North Korea has ramped up missile tests since Kim Jong Un became leader 10 years ago.
North Korean leader Kim Jong Un chastised top governing party officials for failures in the response to the COVID-19 pandemic that led to an unspecified “grave incident” and put the safety of the country and people at risk, state media reported on Wednesday.
The report by state news agency KCNA did not elaborate on what happened, or how it put people at risk, South Korea’s Yonhap news agency said.
“By neglecting important decisions of the party in its national emergency antivirus fight in preparations for a global health crisis, officials in charge have caused a grave incident that poses a huge crisis to the safety of the nation and its people,” Kim was quoted by Yonhap as saying.
“A major factor that hampers the execution of important tasks is inability and irresponsibility of senior officials,” he added.
“Party-wide fight should be carried out against ideological defects and all kinds of negative factors found among senior officials.”
North Korea has not officially confirmed any cases of the coronavirus, a claim questioned by South Korean and US officials.
But the reclusive country has imposed strict anti-virus measures, including border closures and domestic travel curbs.
Kim called a meeting of the Workers’ Party of Korea politburo to address some party executives’ neglect of duty, including failing to implement important long-term measures to fight the pandemic, KCNA said.
The politburo meeting came 11 days after the country held a highly publicised four-day plenary session of the Workers’ Party for the third time this year.
Leif-Eric Easley, a professor at Ewha University in Seoul, says Kim’s comments could be seen as an indication that health conditions have deteriorated and the government is making the political preparations necessary to accept coronavirus vaccines from abroad.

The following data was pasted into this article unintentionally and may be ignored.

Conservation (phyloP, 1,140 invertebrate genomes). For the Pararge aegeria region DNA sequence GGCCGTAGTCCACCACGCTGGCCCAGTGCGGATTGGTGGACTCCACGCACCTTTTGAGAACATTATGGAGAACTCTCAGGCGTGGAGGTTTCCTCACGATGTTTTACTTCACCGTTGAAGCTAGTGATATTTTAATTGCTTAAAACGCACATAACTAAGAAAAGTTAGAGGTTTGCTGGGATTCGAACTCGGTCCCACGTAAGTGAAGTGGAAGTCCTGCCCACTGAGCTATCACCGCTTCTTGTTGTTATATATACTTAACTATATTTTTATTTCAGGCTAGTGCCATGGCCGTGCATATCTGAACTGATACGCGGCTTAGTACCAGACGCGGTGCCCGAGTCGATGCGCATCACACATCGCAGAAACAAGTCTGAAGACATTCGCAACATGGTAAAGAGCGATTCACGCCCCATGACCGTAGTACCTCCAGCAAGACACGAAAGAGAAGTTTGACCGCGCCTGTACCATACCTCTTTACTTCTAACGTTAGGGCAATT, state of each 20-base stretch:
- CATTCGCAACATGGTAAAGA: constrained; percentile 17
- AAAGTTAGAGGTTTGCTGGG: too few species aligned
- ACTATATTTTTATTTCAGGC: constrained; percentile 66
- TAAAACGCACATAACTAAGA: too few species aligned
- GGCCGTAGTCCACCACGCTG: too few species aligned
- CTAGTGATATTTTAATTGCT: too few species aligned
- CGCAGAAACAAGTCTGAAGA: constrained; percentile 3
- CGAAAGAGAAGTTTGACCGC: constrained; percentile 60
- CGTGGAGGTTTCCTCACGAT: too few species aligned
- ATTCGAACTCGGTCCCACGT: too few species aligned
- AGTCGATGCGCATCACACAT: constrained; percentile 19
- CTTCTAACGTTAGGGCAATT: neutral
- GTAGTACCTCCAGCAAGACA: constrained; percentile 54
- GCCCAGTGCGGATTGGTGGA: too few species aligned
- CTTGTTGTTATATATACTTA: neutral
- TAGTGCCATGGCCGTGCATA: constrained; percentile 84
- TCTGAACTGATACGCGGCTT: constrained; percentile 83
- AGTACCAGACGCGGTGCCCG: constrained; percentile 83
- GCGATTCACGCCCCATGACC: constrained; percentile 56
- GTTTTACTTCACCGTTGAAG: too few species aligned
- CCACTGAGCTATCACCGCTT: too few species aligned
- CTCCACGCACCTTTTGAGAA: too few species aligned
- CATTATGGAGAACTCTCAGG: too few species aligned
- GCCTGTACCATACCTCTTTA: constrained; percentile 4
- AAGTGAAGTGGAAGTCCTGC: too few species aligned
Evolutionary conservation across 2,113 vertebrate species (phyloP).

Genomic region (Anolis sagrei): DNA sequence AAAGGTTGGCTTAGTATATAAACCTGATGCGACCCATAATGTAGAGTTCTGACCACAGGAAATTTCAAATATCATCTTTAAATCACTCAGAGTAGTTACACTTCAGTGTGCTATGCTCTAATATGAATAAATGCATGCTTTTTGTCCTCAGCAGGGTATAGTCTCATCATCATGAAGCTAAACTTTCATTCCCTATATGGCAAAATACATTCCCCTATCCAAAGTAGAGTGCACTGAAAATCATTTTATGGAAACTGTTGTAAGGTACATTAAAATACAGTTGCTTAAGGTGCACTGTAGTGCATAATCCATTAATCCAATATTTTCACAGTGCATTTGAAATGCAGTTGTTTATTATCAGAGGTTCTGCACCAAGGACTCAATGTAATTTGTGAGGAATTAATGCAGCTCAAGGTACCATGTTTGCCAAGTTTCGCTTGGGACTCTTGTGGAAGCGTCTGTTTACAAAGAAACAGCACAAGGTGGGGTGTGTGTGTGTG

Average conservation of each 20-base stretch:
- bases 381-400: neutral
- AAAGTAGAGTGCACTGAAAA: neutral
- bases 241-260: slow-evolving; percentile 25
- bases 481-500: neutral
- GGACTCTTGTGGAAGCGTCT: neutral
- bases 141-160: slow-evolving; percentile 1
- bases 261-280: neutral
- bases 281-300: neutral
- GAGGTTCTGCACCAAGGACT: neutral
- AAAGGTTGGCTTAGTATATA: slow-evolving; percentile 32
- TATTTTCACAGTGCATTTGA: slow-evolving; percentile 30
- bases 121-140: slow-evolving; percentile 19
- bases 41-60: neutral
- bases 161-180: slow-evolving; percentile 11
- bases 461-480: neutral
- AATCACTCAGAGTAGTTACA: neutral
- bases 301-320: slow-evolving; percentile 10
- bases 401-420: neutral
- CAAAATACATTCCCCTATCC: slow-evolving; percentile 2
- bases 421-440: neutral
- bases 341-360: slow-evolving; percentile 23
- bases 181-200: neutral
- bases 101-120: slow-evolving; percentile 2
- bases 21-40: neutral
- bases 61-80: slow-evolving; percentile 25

“Up to this point, the Kim regime has doubled down on international isolation during the pandemic,” he said in an email. “It is unfortunate there are so few diplomats and aid workers from other countries currently in North Korea. Without many eyes and ears on the ground, it is increasingly difficult to assess the situation, and without their trusted hands, it will be harder to deliver assistance to the people who need it most.”
Several politburo members, secretaries of the central committee, and officials of several state agencies were replaced at the meeting, although KCNA did not specify if the shake-ups were related to the neglect of pandemic-related duty.
Ever since the pandemic began, North Korean state media has highlighted anti-coronavirus efforts and officials have exhorted the people to remain vigilant.
Kim himself tearfully thanked his people for not having had any cases at a military parade in October.
Nonetheless, Pyongyang’s coronavirus defence has come at a high price.
Its self-imposed and strictly enforced blockade has left it more isolated than ever: trade with Beijing – its economic lifeline – has slowed to a trickle while all international aid workers have left the country.
This month, Pyongyang admitted it was tackling a food crisis, sounding the alarm in a nation with a moribund agricultural sector that has long struggled to feed itself.
Earlier, Kim warned his people to prepare for the “worst-ever situation”.
Pyongyang has been looking to shore up loyalty to the authorities, with state television last week showing a resident of the capital expressing concern and saying everyone was “heartbroken” over the “emaciated” condition of Kim, who has lost significant weight in recent weeks.
Analysts said Pyongyang is using Kim’s appearance as a way to glorify him by portraying him as a “devoted, hardworking” leader as the country struggles to tackle its food crisis and other challenges.
In recent months, Kim has issued a series of lengthy letters to regime organisations, such as the Youth League and the trade union federation, exhorting them to pursue “loyalty and patriotism”.
At the same time, authorities have mounted a campaign against “criminal” youths tarnished by foreign influences that are “dangerous poisons” to state ideology, according to KCNA.